Boeing whistleblower John Barnett found dead

March 13, 2024

A former Boeing employee known for raising concerns about the firm’s aircraft production standards has been found dead, reports the BBC.

John Barnett had worked for Boeing for 32 years, until his retirement in 2017 for health reasons. In the days before his death, he had been giving evidence in a whistleblower lawsuit against the company. From 2010, he worked as a quality manager at the North Charleston, South Carolina, plant making the 787 Dreamliner, a state-of-the-art airliner used mainly on long-haul routes.

Boeing said it was saddened to hear of Barnett’s passing. The Charleston County Coroner’s Office confirmed his death to the BBC on Monday, March 11. It said the 62-year-old had died from a “self-inflicted” wound on Saturday, March 9, and police were investigating.

In 2019, Barnett told the BBC that under-pressure workers had been deliberately fitting sub-standard parts to aircraft on the production line. He also said he had uncovered serious problems with oxygen systems, which could mean one in four breathing masks would not work in an emergency.

He said soon after starting work in South Carolina he had become concerned that the push to get new aircraft built meant the assembly process was rushed and safety was compromised, something the company denied.

He later told the BBC that workers had failed to follow procedures intended to track components through the factory, allowing defective components to go missing. He said in some cases, sub-standard parts had even been removed from scrap bins and fitted to planes that were being built to prevent delays on the production line.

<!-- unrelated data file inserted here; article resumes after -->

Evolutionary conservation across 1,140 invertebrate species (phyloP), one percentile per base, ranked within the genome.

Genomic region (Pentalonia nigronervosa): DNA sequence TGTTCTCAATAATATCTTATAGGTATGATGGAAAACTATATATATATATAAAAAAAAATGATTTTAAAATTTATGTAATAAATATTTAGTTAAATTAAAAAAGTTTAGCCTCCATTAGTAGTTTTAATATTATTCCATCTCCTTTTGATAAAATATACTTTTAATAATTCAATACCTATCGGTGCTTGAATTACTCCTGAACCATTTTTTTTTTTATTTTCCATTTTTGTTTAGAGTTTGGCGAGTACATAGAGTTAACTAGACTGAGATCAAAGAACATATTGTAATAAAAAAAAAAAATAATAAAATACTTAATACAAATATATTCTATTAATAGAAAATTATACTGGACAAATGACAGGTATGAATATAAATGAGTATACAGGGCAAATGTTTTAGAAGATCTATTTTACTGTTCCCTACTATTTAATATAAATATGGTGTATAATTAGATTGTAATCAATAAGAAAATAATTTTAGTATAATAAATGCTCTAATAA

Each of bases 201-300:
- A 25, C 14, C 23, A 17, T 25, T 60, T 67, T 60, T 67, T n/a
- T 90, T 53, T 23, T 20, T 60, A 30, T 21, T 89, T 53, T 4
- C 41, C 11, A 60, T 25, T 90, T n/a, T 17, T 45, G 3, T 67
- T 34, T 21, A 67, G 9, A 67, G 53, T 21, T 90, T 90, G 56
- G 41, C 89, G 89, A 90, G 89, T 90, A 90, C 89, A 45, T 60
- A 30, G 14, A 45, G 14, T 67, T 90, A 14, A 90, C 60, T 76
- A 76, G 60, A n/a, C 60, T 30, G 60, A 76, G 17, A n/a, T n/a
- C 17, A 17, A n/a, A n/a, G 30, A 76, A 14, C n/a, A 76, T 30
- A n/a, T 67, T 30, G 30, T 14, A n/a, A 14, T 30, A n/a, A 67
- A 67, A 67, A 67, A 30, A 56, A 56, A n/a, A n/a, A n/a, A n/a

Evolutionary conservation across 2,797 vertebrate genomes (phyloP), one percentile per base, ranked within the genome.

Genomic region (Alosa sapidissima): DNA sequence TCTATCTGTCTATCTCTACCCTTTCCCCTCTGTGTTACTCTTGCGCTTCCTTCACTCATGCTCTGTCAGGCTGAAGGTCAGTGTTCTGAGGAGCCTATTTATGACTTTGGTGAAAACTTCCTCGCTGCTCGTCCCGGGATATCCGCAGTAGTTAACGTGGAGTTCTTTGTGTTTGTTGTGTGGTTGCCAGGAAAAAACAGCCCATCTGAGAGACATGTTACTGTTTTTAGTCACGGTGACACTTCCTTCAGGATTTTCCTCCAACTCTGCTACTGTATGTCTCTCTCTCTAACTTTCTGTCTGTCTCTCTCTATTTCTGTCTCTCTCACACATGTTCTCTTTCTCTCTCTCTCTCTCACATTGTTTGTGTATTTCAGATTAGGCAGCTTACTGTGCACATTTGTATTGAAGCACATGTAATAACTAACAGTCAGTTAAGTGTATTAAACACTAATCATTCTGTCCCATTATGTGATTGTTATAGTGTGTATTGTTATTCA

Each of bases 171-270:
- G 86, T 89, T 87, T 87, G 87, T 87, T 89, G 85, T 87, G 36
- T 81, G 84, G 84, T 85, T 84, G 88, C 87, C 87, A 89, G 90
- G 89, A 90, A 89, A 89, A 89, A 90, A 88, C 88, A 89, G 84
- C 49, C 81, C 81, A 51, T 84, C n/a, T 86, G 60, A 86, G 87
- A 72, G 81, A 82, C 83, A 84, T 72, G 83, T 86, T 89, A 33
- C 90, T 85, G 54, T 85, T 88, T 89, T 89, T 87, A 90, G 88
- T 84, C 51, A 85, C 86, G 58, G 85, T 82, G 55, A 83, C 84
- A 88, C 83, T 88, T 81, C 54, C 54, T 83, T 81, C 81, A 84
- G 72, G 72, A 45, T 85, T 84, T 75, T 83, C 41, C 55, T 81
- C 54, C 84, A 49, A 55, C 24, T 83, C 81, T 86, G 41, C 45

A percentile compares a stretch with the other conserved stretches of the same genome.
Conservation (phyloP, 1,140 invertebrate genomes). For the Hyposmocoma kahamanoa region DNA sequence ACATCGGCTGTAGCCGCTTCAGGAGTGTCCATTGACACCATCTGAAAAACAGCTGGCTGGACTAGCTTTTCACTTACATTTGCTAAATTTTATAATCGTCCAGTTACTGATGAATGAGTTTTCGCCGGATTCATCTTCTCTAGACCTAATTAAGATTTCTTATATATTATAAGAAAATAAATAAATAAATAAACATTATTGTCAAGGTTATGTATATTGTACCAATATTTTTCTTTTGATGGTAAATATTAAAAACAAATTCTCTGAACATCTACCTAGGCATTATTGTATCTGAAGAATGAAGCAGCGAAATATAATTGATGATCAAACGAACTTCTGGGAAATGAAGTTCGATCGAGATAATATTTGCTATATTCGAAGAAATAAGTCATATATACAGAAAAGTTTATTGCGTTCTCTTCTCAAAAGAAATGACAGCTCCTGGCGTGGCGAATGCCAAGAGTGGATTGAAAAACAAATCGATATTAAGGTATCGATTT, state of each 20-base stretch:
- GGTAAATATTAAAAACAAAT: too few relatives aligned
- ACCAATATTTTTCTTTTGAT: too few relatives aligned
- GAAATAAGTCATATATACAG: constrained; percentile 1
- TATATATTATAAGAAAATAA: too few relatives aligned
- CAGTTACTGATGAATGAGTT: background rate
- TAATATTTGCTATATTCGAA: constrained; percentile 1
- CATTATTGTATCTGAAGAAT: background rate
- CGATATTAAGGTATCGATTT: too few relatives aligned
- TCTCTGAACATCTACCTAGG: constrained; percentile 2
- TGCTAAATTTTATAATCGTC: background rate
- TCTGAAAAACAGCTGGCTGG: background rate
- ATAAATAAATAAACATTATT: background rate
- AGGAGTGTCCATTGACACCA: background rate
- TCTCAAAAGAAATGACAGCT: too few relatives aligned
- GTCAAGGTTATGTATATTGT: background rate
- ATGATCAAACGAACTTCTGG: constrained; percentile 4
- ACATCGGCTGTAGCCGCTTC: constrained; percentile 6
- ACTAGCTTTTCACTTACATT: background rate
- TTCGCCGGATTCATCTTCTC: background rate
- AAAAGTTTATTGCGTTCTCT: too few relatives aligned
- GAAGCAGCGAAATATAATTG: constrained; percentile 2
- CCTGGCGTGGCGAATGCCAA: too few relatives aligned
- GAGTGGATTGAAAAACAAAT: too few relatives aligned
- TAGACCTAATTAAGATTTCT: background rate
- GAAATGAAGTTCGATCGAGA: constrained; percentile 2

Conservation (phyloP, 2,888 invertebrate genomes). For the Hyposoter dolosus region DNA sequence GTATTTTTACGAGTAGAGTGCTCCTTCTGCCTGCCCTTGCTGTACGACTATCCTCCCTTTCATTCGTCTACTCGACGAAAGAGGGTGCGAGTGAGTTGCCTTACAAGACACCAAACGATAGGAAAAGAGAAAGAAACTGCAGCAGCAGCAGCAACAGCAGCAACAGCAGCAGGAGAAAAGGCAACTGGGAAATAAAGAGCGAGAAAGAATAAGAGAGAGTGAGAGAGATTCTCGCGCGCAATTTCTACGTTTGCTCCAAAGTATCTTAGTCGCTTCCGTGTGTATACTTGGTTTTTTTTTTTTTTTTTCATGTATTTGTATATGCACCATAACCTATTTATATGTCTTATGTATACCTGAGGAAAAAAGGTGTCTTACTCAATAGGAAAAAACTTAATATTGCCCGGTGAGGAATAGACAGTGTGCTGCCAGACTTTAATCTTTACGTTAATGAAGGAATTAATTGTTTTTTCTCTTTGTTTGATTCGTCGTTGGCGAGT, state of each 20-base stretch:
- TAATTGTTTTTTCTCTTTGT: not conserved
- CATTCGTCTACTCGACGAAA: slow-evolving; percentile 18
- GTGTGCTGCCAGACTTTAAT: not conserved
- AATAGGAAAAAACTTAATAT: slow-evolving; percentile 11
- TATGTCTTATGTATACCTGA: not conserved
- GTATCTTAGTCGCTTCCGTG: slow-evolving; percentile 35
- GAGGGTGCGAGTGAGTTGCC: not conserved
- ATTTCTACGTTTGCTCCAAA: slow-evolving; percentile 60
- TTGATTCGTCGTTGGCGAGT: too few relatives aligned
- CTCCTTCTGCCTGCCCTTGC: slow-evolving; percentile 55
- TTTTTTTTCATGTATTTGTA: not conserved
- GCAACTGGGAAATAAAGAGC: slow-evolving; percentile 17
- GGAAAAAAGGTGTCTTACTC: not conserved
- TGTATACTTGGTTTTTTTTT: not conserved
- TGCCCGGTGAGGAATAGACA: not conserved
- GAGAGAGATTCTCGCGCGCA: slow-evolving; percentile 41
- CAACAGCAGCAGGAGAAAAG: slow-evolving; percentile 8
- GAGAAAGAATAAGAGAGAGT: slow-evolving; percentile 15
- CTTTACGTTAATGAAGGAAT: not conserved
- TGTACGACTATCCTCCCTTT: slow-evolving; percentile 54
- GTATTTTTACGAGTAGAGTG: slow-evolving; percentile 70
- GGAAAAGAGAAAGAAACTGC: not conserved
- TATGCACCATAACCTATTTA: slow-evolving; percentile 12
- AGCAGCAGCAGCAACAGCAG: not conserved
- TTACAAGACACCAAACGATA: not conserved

He also claimed that tests on emergency oxygen systems due to be fitted to the 787 showed a failure rate of 25%, meaning that one in four could fail to

Above, John Barnett was a former quality control manager at Boeing. (Photo source: BBC)

deploy in a real-life emergency.

Barnett said he had alerted managers to his concerns, but no action had been taken.

Boeing denied his assertions. However, a 2017 review by the US regulator, the Federal Aviation Administration (FAA), did uphold some of Mr Barnett’s concerns: It established that the location of at least 53 “non-conforming” parts in the factory was unknown, and that they were considered lost. Boeing was ordered to take remedial action.

On the oxygen cylinders issue, the company said that in 2017 it had “identified some oxygen bottles received from the supplier that were not deploying properly”. But it denied that any of them were actually fitted on aircraft.

After retiring, he embarked on a long-running legal action against the company. He accused Boeing of denigrating his character and hampering his career because of the issues he pointed out—charges rejected by Boeing.

At the time of his death, Mr Barnett had been in Charleston for legal interviews linked to that case. Last week, he gave a formal deposition in which he was questioned by Boeing’s lawyers, before being cross-examined by his own counsel.

He had been due to undergo further questioning on Saturday. When he did not appear, enquiries were made at his hotel. He was subsequently found dead in his truck in the hotel car park.

Speaking to the BBC, his lawyer described his death as “tragic.”

Research contact: @BBC